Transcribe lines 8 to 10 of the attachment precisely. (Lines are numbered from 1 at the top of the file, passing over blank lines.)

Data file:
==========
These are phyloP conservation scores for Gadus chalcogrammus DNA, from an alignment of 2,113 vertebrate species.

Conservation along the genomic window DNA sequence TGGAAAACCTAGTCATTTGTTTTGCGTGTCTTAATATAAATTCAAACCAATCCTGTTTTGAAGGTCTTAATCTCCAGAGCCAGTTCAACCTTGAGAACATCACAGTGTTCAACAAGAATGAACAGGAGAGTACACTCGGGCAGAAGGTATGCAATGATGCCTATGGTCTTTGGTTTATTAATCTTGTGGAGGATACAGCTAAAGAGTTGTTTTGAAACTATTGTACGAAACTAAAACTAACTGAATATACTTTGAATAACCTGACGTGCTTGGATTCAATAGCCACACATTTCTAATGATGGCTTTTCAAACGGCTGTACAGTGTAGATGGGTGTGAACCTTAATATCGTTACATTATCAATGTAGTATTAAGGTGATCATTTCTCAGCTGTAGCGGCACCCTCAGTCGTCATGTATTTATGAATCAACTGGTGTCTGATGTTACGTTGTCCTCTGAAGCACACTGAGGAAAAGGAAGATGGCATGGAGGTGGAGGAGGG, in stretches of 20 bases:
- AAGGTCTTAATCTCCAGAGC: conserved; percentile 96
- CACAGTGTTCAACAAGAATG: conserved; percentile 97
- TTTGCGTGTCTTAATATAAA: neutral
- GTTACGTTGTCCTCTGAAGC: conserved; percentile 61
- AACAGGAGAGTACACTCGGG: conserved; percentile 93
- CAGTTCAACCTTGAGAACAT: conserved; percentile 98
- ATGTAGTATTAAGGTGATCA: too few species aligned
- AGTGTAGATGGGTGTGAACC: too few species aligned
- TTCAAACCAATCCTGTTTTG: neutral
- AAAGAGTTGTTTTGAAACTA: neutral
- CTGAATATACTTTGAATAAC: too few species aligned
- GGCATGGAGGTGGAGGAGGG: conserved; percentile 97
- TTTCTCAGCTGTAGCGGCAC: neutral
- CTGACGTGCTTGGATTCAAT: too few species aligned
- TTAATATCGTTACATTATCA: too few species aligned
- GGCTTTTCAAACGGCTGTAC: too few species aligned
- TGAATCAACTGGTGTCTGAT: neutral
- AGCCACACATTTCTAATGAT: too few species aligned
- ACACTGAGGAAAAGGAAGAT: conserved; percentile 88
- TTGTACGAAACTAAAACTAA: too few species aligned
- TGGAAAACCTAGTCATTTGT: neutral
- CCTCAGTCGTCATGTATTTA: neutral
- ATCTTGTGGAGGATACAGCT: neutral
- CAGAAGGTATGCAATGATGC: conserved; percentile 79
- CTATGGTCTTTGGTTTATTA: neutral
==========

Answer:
- CAGTTCAACCTTGAGAACAT: conserved; percentile 98
- ATGTAGTATTAAGGTGATCA: too few species aligned
- AGTGTAGATGGGTGTGAACC: too few species aligned